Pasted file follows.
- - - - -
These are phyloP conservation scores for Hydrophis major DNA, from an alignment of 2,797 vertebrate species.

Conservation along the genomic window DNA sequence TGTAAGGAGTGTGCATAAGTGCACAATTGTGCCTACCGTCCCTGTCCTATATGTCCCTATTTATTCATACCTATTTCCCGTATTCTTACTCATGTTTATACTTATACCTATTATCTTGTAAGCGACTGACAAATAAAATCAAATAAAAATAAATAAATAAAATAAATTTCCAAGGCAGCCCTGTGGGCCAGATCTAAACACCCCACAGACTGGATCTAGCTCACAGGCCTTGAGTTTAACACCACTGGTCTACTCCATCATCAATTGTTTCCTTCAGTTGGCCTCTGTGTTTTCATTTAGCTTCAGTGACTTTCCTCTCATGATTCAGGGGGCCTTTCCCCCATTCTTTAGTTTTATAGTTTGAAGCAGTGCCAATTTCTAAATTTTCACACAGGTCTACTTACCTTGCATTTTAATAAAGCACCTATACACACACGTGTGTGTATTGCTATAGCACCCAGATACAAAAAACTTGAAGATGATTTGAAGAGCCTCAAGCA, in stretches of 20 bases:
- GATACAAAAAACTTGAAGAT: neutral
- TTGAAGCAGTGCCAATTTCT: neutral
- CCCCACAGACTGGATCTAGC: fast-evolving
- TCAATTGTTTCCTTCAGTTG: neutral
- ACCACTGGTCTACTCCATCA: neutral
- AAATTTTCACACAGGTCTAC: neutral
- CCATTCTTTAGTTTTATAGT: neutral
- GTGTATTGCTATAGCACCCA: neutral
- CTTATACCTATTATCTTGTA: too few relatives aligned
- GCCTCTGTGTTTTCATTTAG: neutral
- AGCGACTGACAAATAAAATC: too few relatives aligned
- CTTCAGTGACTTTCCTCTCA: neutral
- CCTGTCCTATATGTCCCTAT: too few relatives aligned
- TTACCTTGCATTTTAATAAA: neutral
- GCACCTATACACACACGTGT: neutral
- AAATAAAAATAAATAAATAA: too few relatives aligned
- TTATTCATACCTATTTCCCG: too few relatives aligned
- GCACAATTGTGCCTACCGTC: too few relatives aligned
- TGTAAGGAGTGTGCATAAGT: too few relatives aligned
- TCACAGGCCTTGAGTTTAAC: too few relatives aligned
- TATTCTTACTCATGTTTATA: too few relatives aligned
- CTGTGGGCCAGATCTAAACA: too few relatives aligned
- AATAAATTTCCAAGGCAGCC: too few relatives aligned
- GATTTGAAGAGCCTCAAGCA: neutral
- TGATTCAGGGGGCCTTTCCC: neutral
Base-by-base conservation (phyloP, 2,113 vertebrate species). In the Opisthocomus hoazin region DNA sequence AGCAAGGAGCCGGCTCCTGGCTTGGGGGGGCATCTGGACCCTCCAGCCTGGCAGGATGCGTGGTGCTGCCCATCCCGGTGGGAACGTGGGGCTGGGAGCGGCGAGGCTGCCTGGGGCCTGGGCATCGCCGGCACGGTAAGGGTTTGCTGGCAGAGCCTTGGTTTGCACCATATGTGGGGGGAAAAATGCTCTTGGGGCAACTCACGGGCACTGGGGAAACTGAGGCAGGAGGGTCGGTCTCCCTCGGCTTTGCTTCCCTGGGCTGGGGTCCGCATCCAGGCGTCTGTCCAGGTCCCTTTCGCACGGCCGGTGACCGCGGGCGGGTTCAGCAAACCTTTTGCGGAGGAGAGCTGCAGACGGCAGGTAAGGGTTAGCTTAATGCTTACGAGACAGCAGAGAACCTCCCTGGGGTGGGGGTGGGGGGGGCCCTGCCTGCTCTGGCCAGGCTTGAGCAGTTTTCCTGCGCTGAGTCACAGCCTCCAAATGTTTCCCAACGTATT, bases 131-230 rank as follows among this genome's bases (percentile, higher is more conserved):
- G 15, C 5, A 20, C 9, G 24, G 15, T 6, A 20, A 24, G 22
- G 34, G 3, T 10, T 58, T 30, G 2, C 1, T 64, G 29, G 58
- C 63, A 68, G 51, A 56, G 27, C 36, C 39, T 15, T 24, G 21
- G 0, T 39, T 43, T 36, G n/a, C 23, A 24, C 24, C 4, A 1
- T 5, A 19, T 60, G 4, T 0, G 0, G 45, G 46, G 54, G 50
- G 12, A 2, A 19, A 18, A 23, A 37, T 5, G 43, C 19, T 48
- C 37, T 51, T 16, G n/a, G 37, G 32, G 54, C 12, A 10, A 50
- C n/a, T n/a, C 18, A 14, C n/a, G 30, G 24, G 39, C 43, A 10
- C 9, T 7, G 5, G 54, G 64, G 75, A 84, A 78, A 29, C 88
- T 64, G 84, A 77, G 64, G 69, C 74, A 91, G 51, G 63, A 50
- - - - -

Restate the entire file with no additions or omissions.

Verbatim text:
These are phyloP conservation scores for Hydrophis major DNA, from an alignment of 2,797 vertebrate species.

Conservation along the genomic window DNA sequence TGTAAGGAGTGTGCATAAGTGCACAATTGTGCCTACCGTCCCTGTCCTATATGTCCCTATTTATTCATACCTATTTCCCGTATTCTTACTCATGTTTATACTTATACCTATTATCTTGTAAGCGACTGACAAATAAAATCAAATAAAAATAAATAAATAAAATAAATTTCCAAGGCAGCCCTGTGGGCCAGATCTAAACACCCCACAGACTGGATCTAGCTCACAGGCCTTGAGTTTAACACCACTGGTCTACTCCATCATCAATTGTTTCCTTCAGTTGGCCTCTGTGTTTTCATTTAGCTTCAGTGACTTTCCTCTCATGATTCAGGGGGCCTTTCCCCCATTCTTTAGTTTTATAGTTTGAAGCAGTGCCAATTTCTAAATTTTCACACAGGTCTACTTACCTTGCATTTTAATAAAGCACCTATACACACACGTGTGTGTATTGCTATAGCACCCAGATACAAAAAACTTGAAGATGATTTGAAGAGCCTCAAGCA, in stretches of 20 bases:
- GATACAAAAAACTTGAAGAT: neutral
- TTGAAGCAGTGCCAATTTCT: neutral
- CCCCACAGACTGGATCTAGC: fast-evolving
- TCAATTGTTTCCTTCAGTTG: neutral
- ACCACTGGTCTACTCCATCA: neutral
- AAATTTTCACACAGGTCTAC: neutral
- CCATTCTTTAGTTTTATAGT: neutral
- GTGTATTGCTATAGCACCCA: neutral
- CTTATACCTATTATCTTGTA: too few relatives aligned
- GCCTCTGTGTTTTCATTTAG: neutral
- AGCGACTGACAAATAAAATC: too few relatives aligned
- CTTCAGTGACTTTCCTCTCA: neutral
- CCTGTCCTATATGTCCCTAT: too few relatives aligned
- TTACCTTGCATTTTAATAAA: neutral
- GCACCTATACACACACGTGT: neutral
- AAATAAAAATAAATAAATAA: too few relatives aligned
- TTATTCATACCTATTTCCCG: too few relatives aligned
- GCACAATTGTGCCTACCGTC: too few relatives aligned
- TGTAAGGAGTGTGCATAAGT: too few relatives aligned
- TCACAGGCCTTGAGTTTAAC: too few relatives aligned
- TATTCTTACTCATGTTTATA: too few relatives aligned
- CTGTGGGCCAGATCTAAACA: too few relatives aligned
- AATAAATTTCCAAGGCAGCC: too few relatives aligned
- GATTTGAAGAGCCTCAAGCA: neutral
- TGATTCAGGGGGCCTTTCCC: neutral
Base-by-base conservation (phyloP, 2,113 vertebrate species). In the Opisthocomus hoazin region DNA sequence AGCAAGGAGCCGGCTCCTGGCTTGGGGGGGCATCTGGACCCTCCAGCCTGGCAGGATGCGTGGTGCTGCCCATCCCGGTGGGAACGTGGGGCTGGGAGCGGCGAGGCTGCCTGGGGCCTGGGCATCGCCGGCACGGTAAGGGTTTGCTGGCAGAGCCTTGGTTTGCACCATATGTGGGGGGAAAAATGCTCTTGGGGCAACTCACGGGCACTGGGGAAACTGAGGCAGGAGGGTCGGTCTCCCTCGGCTTTGCTTCCCTGGGCTGGGGTCCGCATCCAGGCGTCTGTCCAGGTCCCTTTCGCACGGCCGGTGACCGCGGGCGGGTTCAGCAAACCTTTTGCGGAGGAGAGCTGCAGACGGCAGGTAAGGGTTAGCTTAATGCTTACGAGACAGCAGAGAACCTCCCTGGGGTGGGGGTGGGGGGGGCCCTGCCTGCTCTGGCCAGGCTTGAGCAGTTTTCCTGCGCTGAGTCACAGCCTCCAAATGTTTCCCAACGTATT, bases 131-230 rank as follows among this genome's bases (percentile, higher is more conserved):
- G 15, C 5, A 20, C 9, G 24, G 15, T 6, A 20, A 24, G 22
- G 34, G 3, T 10, T 58, T 30, G 2, C 1, T 64, G 29, G 58
- C 63, A 68, G 51, A 56, G 27, C 36, C 39, T 15, T 24, G 21
- G 0, T 39, T 43, T 36, G n/a, C 23, A 24, C 24, C 4, A 1
- T 5, A 19, T 60, G 4, T 0, G 0, G 45, G 46, G 54, G 50
- G 12, A 2, A 19, A 18, A 23, A 37, T 5, G 43, C 19, T 48
- C 37, T 51, T 16, G n/a, G 37, G 32, G 54, C 12, A 10, A 50
- C n/a, T n/a, C 18, A 14, C n/a, G 30, G 24, G 39, C 43, A 10
- C 9, T 7, G 5, G 54, G 64, G 75, A 84, A 78, A 29, C 88
- T 64, G 84, A 77, G 64, G 69, C 74, A 91, G 51, G 63, A 50